At each station a different coloured ink is placed on the disc each time a rubber squeegee blade passes on the screen. The screen is pressed down onto the disc surface and the ink is forced through the mesh by the blade. After the ink has been applied the blade returns to its starting position ready for the next disc. The device platen rotates one position and the freshly printed disc passes under a UV lamp. The UV light from the lamp cures the ink instantly and the disc moves to another station where the next coloured ink can be applied without the chance for smearing of the previously applied ink. The printing and curing process is very fast and a modern DVD screen printer is capable of printing more than 3,500 DVDs within an hour.
The necessity for screens and films for every single different ink colour in the design to be printed onto the DVD, means that there are fixed costs associated with this specific process. These costs can be minimised by limiting the amount of colours involved in the DVD print design. It is perfectly possible to design an attractive disc using merely a single colour print onto a printable silver DVD. The fixed cost, however, does allow it to be a less viable process for very small orders of significantly less than 100 DVDs.
Lithographic DVD Printing (Offset printing)
This process, as with DVD screen printing, is a favorite printing method for producing high res images in writing or card stock and has been adapted to match DVDs. Lithographic printing is the greatest process for producing DVDs with a photographic print or artwork involving a subtle colour gradient but is not great for printing artwork that’s large regions of solid colour as a result of potential coverage issues which can create a “patchy” print.
The lithographic DVD printing process involves building a metal printing plate which is curved around a roller. The essential principle at use this method is that printing ink and water don’t mix. The printing plate surface is treated in certain areas such that it attracts ink, the residual areas are treated to attract water and not ink. The end result is a printing plate that may be introduced to ink which only adheres to it where required. The ink on the printing plate is transferred or “offset” to another roller that includes a rubber blanket wrapped around it. The rubber blanket roller applies the ink to the DVD which is held firmly in devote a metal jig on the machine bed.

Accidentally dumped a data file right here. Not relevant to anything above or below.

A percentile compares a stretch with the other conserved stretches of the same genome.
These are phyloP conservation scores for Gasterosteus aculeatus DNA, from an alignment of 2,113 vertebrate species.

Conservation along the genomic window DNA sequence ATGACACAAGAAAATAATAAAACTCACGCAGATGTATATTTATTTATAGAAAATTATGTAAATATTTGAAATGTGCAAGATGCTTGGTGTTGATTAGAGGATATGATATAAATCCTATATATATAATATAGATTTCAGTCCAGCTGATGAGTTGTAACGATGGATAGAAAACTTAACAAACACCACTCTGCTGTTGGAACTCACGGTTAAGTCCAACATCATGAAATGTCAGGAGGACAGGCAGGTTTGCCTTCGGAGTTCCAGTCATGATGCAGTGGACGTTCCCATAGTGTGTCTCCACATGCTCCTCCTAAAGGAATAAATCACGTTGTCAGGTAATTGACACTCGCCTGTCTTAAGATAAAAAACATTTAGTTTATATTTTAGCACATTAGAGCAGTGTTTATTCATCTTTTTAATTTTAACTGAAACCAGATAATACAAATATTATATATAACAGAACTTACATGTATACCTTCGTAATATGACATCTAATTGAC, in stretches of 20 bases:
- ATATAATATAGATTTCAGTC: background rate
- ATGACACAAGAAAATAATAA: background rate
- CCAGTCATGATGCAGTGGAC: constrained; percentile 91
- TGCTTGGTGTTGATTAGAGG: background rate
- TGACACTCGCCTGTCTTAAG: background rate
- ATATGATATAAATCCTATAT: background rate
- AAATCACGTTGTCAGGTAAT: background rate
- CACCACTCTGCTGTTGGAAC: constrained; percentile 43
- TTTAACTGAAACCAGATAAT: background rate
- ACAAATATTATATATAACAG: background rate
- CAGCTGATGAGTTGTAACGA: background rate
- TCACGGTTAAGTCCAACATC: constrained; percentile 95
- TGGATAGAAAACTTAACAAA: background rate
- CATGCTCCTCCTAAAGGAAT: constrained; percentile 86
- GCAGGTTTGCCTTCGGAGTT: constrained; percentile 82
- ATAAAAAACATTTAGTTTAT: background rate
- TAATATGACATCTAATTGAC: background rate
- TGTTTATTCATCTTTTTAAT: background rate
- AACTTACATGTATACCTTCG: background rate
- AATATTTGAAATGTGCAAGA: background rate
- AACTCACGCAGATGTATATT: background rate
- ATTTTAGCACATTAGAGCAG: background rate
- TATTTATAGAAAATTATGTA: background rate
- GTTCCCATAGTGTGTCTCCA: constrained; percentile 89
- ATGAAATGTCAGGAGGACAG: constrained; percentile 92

This process is quite as fast since the screen printing process and so many 1000s of DVDs can be printed every hour that the machine is running. Yet again, you will find fixed setup costs involved here and so the fee to print orders of significantly less than 100 DVDs is high.
DVD Printing Process Summary
The bottom line is, if your project is limited to a tiny run of discs then digital DVD printing is how you can go. There is unquestionably no print quality compromise with digital printing over one other 2 processes and although it may be the slowest process, this is simply not really relevant if you’re only having 50 discs printed. There are numerous companies specialising in 24 to 48 hour turnarounds on short runs of discs who utilize this printing method exclusively and own it down seriously to a superb art.
For projects where the amount of discs required is more than 100 and the artwork features bold, solid colours, then your DVD printing process of choice must be screen printing. The metallic and fluorescent inks readily available for this method make for some truly eye-catching and distinctive designs. If the artwork for the discs is a photographic image or has a subtle colour gradient, then your printing process best suitable for this sort of artwork could be Lithographic printing. For screen and lithographic printing, the more units ordered, the cheaper the system cost becomes